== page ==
Thursday, 4 July 2013

Bedroom Tax, a failing policy

By Cllr Jenny Matterface

So, Iain Duncan Smith says the bedroom tax is ‘working’.

Well, I guess it depends on what you mean by ‘working’. The original aims were, firstly, to reduce the level of housing benefit paid to those who received it.  Secondly, to reduce the amount of overcrowding due to those living in larger houses than the government feels they’re entitled to rent being encouraged to move out to enable others to take over the property that may have been their home for many years.

The former may be working but rent arrears are mounting in some areas because tenants now receive their benefits directly rather than the rent being paid to the landlord. Both the reduction in benefits and the need to budget, possibly for the first time since being on benefits, has meant difficult choices for many.

Having housing benefit cut by £14 or more per week takes a hefty chunk out of anyone’s income. I’ve been told that some tenants pay every bill possible by direct debit and just live off what’s left. No wonder the demand for food banks has risen dramatically in recent weeks.

Why is the bedroom tax failing? The second aim was to encourage tenants with a spare bedroom to move out and make way for those in over-crowded houses. Has it worked? Apparently not.  To judge by my own ward to date only three households from an eligible 40+ have asked for a move. Whether they are successful will depend on whether those in smaller houses wish to ‘trade-up’ to a larger property with a higher rent.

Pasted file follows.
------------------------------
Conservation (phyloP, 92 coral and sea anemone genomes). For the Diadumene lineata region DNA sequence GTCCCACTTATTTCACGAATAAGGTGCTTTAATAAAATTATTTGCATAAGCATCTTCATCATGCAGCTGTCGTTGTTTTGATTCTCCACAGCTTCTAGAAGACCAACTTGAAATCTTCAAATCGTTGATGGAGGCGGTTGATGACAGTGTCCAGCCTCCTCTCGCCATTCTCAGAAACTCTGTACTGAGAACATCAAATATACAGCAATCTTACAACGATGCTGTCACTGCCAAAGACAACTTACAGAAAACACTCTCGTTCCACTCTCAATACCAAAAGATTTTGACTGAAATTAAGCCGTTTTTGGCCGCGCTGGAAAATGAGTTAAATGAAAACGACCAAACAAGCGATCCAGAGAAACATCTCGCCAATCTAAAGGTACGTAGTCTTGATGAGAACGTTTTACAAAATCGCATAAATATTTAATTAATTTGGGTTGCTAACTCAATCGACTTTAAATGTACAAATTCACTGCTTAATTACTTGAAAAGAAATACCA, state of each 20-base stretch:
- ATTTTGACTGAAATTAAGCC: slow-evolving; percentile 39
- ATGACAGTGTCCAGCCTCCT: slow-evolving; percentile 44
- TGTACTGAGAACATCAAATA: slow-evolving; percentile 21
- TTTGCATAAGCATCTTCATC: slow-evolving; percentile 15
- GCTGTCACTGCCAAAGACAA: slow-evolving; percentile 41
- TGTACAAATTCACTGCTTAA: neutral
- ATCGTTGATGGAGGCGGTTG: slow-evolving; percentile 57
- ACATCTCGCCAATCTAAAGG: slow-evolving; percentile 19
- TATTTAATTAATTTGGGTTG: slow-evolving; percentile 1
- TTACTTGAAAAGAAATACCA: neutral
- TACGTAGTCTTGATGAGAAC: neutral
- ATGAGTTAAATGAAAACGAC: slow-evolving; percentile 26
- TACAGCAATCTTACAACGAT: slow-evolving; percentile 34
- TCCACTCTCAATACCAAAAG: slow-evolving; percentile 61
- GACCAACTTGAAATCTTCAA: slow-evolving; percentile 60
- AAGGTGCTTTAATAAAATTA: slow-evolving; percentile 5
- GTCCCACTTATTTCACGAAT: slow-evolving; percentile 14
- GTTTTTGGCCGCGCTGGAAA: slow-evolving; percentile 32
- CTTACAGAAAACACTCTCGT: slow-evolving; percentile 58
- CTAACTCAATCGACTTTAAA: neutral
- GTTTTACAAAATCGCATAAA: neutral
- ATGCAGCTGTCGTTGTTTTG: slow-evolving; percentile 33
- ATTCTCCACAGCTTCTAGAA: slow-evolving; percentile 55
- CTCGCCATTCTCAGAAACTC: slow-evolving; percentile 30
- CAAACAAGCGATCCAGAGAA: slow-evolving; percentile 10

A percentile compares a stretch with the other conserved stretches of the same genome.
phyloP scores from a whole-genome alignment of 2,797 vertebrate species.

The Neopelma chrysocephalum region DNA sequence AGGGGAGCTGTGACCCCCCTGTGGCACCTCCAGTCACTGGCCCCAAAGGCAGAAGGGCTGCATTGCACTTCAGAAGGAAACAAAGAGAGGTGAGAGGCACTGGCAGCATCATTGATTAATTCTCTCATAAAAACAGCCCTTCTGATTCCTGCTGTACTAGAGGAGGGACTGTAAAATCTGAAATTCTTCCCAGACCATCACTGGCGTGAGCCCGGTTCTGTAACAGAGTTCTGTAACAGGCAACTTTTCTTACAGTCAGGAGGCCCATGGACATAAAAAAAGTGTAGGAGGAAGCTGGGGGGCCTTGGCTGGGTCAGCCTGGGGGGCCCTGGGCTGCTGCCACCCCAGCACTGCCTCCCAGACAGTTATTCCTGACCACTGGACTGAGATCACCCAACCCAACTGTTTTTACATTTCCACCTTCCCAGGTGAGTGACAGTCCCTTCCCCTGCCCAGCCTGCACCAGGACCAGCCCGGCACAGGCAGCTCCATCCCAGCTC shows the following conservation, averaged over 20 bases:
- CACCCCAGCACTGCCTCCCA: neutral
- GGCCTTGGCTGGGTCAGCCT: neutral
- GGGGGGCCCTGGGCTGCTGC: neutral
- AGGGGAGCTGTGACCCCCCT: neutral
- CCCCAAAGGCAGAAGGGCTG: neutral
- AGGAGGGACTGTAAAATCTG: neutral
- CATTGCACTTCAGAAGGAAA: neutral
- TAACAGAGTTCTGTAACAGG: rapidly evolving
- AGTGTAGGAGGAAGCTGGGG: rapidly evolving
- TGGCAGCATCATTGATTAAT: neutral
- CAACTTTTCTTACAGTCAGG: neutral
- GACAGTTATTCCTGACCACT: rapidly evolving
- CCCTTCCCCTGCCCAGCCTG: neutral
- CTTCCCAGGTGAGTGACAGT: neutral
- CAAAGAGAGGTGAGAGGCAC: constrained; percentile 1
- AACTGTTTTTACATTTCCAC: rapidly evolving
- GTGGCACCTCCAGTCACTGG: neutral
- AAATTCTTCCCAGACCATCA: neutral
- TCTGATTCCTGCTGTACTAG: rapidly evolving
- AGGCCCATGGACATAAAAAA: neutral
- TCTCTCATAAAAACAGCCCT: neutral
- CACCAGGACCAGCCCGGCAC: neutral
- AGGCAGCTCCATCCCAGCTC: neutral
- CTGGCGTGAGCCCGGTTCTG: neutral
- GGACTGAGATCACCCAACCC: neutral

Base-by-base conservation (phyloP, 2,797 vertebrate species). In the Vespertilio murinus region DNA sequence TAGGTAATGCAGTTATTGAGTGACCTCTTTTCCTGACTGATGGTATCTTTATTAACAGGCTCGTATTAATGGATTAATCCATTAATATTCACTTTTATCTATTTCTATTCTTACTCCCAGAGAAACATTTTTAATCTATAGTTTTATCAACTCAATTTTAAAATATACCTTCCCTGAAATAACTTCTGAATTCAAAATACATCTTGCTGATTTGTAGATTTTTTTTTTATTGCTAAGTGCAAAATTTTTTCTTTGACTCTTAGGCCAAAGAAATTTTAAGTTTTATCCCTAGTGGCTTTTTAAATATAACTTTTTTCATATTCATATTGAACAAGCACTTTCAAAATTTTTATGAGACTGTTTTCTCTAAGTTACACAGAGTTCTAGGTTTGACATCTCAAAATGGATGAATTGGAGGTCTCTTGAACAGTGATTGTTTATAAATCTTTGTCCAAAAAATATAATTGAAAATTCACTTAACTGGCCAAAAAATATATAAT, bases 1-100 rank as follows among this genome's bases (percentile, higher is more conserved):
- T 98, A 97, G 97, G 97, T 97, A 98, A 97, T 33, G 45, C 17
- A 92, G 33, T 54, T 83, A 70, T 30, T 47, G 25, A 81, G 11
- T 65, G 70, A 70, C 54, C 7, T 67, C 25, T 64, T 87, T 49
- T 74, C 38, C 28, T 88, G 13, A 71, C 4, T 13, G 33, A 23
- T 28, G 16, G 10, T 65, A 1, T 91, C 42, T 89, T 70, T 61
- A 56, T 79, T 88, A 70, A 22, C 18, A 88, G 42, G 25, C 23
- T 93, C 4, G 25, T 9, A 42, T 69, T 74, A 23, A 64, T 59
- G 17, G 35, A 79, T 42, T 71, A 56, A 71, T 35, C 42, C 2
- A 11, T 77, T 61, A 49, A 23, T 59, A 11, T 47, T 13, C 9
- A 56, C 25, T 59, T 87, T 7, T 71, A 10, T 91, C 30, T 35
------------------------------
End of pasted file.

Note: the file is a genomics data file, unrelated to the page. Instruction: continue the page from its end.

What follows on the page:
So far as I can gather those affected have made the decision that, rather than uproot their family, they’ll manage as best they can and find the extra money from their already squeezed income. I have worries that some may fall into the hands of unscrupulous loan sharks or ‘payday’ loan companies with the high interest rates levied.

I’ve been asked why pensioners are exempt from the bedroom tax and also why those in privately-rented properties who are affected by a housing benefit cap, aren’t affected by the bedroom tax and can stay in their homes provided they keep paying their rent. Their housing benefit may be capped but there’s no penalty, so far, for those with an extra bedroom or two.

As one resident told me ‘We’re being penalised for being social housing tenants’. I represent disabled tenants who need the extra room to enable their partner to get some sleep when sleep may be hard to come by. Family members working away from home or who are students coming back regularly, need somewhere to sleep. What about children with a health issue who may not be able to share a bedroom? Their  needs have to be considered. The list is endless but the blanket rules don’t seem to allow any flexibility.

Is the system working? It seems not. All it has done is create worry for tenants especially those with a serious medical condition or who want to give their children the privacy of their own space in their own bedroom. It’s squeezing incomes of the poorest and often most vulnerable in our society and has left families in over-crowded homes unable to ‘trade up’ if they feel they could afford to do so.

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